Use of the 4R’s (right rate, right source, right placement, right time) for nitrogen (N) management may improve farmer productivity and enhance environmental sustainability. However, best management practices for the 4R’s are not consistent across landscapes due to variable soil and growing season conditions. Research that systematically modifies the 4R’s may allow for selection of best N management practices for high yielding corn (Zea mays L.) and N use efficiency. Because corn yield is dependent on N uptake from the soil, frequent in-season soil sampling may be useful to assess N availability to the crop over time and may be a useful tool to forecast soil N sufficiency for agronomically optimal grain production. We examined the effect of N rate, source, and time of fertilizer application on soil N availability and corn grain yield for 12 site-years across Minnesota for the 2014 and 2015 growing seasons. Fertilizer treatments consisted of: pre-plant urea applied at 35 to 45 kg N ha-1 increments at seven to eight N rates; pre-plant applications at 105 or 135 kg N ha-1 of anhydrous ammonia with (AAI) and without (AA) nitrification inhibitor, polymer coated urea (PCU), and PCU-urea blends at ratios of 1:2 (PCU-U 1:2) and 2:1 (PCU-U 2:1); and split fertilizer applications of 35 or 45 kg N ha-1 urea ammonium nitrate applied as a starter fertilizer and side-dressed with 70 or 90 kg N ha-1 urea plus nitrification inhibitor at the V2, V4, V6, V8, or V12 vegetative development stage. Site-years were grouped based on similar soil textures and responses of grain yield to either N rate or time of fertilizer application. In-season soil and plant samples were collected five times during the growing season. The modified arcsine-log calibration curve was used to examine the potential of in-season soil nitrate-N, ammonium-N, and total inorganic N concentrations to predict corn grain yields and the in-season N fertilizer rate needed to achieve those yields. Coarse textured soils were prone to rapid N loss for all pre-plant fertilizer treatments where yield was not maximized even when 315 kg N ha-1 urea was applied. AA, AAI, and PCU delayed nitrification or fertilizer N release from the prill relative to pre-plant urea for improved synchrony of N availability to corn demand with a 1.6-fold yield improvement on average. Likewise, split-applications from V4 to V12 improved yields 1.5 to 1.9-fold over pre-plant urea with 50 to 63% of the applied fertilizer N rate recovered in plant biomass. On fine-textured soils, seasonal precipitation strongly influenced site response to N fertilizer treatments. Site-years with low N loss potential had no yield differences between N sources and were either non-responsive to N rate or optimized yield at 180 kg N ha-1. Site-years with high N loss potential had reduced N availability and did not maximize yield regardless of the applied N rate. Under these conditions, yield, N use efficiency, and economic return was greatest for PCU-U blends relative to other N sources. Precipitation timeliness was important for incorporation of split-applied urea and for corn N uptake. With dry summer conditions, fertilizer N accumulated in the 0- to 30-cm soil layer primarily as ammonium-N. Under well-distributed rainfall, side-dressed N was rapidly nitrified and taken up by the crop with the V2 to V8 timings producing 11.2 Mg grain ha-1 on average. This highlights the importance of synchronizing in-season fertilizer applications with precipitation events and that adequate soil moisture is required for soil N to be crop available. The modified arcsine-log calibration curve successfully correlated grain yields with soil test values for fine-textured sites but showed limited utility for coarse textured soils because of excessive N loss. For fine-textured soils, V4 soil nitrate from the 0- to 30-cm was better correlated than pre-plant or V8 timings and was similarly correlated to deeper sampling depths or N species. This is positive as it represents labor and analysis cost savings as well as greater time for side-dress fertilization when the crop is small. With this study, we demonstrated that seasonal weather patterns and soil texture are major drivers of soil N availability such that there is not a single N fertilizer rate, source, or application timing that will optimize yields in all situations. On coarse-textured soils or when early spring conditions are expected to be wetter than normal, pre-plant urea should be avoided in favor of split-applications or other N sources, but little differences are likely between sources or applications timings when N loss potential is low.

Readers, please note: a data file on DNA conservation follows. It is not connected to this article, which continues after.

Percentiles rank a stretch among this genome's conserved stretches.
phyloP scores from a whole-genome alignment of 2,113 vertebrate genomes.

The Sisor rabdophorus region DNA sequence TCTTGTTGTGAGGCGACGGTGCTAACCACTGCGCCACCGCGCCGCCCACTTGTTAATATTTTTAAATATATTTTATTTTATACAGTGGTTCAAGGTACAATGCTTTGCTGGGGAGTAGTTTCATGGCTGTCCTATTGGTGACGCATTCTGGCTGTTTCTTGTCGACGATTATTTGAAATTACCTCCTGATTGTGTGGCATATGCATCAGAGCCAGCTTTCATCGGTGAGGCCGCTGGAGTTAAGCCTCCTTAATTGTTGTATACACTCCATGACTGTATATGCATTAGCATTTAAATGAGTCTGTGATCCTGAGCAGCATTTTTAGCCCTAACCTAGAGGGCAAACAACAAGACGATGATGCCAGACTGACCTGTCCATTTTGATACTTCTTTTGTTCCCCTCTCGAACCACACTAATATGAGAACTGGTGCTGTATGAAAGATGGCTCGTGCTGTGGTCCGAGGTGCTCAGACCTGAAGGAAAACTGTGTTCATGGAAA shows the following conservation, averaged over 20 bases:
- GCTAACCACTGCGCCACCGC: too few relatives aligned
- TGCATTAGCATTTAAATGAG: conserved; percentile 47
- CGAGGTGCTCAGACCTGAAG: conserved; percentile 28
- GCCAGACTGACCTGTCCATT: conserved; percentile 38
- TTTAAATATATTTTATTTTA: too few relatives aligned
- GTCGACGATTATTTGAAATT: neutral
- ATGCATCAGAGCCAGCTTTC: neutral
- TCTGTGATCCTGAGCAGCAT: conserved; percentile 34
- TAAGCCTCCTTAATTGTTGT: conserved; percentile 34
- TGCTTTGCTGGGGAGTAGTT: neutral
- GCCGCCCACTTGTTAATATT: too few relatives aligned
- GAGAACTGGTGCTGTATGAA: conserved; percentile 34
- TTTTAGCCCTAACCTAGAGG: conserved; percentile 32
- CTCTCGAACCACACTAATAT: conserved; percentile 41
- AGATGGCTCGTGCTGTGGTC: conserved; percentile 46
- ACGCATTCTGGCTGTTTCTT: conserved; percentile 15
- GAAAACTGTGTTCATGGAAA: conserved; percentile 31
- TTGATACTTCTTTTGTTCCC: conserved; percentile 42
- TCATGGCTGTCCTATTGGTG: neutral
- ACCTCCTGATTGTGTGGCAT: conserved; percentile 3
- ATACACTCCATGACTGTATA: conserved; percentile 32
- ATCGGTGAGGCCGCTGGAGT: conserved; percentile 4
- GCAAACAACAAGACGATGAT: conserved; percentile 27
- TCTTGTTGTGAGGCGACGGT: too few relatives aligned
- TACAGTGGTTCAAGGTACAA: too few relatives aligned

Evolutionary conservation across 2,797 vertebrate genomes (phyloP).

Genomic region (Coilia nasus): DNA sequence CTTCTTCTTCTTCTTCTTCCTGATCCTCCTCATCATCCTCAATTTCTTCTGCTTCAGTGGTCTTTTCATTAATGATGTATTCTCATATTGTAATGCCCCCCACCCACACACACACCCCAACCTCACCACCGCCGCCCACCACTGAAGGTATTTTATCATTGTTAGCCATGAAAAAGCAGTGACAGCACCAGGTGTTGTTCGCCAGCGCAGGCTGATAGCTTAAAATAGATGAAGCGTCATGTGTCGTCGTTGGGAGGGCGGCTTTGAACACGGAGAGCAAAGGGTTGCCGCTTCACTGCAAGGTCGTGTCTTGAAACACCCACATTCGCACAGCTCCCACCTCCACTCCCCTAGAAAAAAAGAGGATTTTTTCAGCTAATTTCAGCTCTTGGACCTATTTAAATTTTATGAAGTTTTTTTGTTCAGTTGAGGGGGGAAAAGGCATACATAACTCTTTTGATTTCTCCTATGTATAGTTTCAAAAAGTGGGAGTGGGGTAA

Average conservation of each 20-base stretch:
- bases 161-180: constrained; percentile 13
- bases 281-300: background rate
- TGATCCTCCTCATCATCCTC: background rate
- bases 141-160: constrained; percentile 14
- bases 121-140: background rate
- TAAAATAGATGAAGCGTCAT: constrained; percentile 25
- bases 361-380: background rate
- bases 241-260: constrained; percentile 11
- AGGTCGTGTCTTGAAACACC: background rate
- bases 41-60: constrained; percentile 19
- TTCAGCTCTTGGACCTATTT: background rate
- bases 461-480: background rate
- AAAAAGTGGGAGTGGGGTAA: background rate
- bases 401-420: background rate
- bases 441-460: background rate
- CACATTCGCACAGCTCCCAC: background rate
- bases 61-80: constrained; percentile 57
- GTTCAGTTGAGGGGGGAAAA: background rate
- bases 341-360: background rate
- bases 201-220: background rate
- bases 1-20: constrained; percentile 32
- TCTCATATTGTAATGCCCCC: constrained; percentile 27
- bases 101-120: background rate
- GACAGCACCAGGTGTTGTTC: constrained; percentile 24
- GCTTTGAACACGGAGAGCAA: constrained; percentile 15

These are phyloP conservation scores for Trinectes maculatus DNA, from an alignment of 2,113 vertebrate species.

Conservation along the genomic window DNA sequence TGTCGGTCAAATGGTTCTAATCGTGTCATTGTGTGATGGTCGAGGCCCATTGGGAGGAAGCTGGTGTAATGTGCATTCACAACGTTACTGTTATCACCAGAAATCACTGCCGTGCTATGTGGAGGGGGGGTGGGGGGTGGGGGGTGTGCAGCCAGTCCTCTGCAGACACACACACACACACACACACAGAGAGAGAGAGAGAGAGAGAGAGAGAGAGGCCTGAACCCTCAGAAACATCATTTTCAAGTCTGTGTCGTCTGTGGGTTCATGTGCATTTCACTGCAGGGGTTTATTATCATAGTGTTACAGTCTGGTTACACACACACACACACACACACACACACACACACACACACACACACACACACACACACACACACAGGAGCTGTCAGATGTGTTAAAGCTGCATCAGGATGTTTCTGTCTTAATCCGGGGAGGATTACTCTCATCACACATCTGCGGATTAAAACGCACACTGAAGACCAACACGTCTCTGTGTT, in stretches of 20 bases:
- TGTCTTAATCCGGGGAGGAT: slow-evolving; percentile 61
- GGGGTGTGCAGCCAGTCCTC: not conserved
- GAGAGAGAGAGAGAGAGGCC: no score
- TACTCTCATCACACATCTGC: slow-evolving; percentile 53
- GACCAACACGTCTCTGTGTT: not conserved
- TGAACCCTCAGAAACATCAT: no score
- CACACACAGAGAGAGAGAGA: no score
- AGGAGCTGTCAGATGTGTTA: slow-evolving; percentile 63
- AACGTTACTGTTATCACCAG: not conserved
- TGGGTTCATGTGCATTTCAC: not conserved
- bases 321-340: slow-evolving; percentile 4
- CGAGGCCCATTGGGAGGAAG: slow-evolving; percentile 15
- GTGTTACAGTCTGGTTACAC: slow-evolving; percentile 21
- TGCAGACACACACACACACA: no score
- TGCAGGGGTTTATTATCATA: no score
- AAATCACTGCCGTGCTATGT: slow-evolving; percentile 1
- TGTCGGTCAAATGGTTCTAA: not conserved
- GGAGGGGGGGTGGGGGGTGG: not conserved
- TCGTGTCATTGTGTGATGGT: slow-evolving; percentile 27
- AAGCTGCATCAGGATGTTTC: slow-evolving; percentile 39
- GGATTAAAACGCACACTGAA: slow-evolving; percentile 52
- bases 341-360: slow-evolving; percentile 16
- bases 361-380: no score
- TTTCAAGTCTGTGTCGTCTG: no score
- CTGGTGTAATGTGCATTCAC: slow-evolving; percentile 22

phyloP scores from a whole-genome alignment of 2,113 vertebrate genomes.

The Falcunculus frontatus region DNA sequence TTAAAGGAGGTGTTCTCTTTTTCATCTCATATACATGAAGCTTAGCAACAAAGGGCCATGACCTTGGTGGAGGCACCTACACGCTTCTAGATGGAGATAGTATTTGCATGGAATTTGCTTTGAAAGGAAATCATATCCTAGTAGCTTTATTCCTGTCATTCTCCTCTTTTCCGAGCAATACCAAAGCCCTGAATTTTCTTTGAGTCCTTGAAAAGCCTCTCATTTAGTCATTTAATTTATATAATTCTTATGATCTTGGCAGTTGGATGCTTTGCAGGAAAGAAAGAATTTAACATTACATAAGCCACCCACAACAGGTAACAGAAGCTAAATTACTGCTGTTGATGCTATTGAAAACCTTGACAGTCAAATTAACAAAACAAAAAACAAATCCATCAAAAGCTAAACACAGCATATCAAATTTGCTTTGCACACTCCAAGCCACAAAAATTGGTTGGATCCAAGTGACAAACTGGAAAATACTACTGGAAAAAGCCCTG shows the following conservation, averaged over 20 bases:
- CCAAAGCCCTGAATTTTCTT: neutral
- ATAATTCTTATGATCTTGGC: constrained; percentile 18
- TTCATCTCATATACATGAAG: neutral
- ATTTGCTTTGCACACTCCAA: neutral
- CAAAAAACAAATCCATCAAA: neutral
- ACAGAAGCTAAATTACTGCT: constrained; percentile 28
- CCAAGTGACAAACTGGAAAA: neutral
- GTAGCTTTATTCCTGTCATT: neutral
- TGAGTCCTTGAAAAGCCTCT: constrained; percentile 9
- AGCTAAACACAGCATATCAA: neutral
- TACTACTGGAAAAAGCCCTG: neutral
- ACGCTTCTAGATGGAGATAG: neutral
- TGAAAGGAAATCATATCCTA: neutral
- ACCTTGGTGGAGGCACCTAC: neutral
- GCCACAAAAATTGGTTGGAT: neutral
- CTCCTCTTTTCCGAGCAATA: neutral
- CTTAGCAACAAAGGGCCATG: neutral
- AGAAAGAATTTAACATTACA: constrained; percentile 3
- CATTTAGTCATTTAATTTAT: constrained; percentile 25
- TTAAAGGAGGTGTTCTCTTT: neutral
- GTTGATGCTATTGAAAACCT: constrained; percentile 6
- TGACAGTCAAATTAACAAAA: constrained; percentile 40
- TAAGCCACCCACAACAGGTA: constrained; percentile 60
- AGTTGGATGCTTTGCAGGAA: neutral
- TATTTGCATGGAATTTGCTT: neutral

University of Minnesota M.S. thesis.May 2018. Major: Land and Atmospheric Science. Advisor: Fabian Fernandez. 1 computer file (PDF); xii, 93 pages.
Nitrogen Fertilizer Rate, Source, And Application Timing Effects On Soil Nitrogen And Corn Yield.
Retrieved from the University of Minnesota Digital Conservancy,
Content distributed via the University of Minnesota's Digital Conservancy may be subject to additional license and use restrictions applied by the depositor.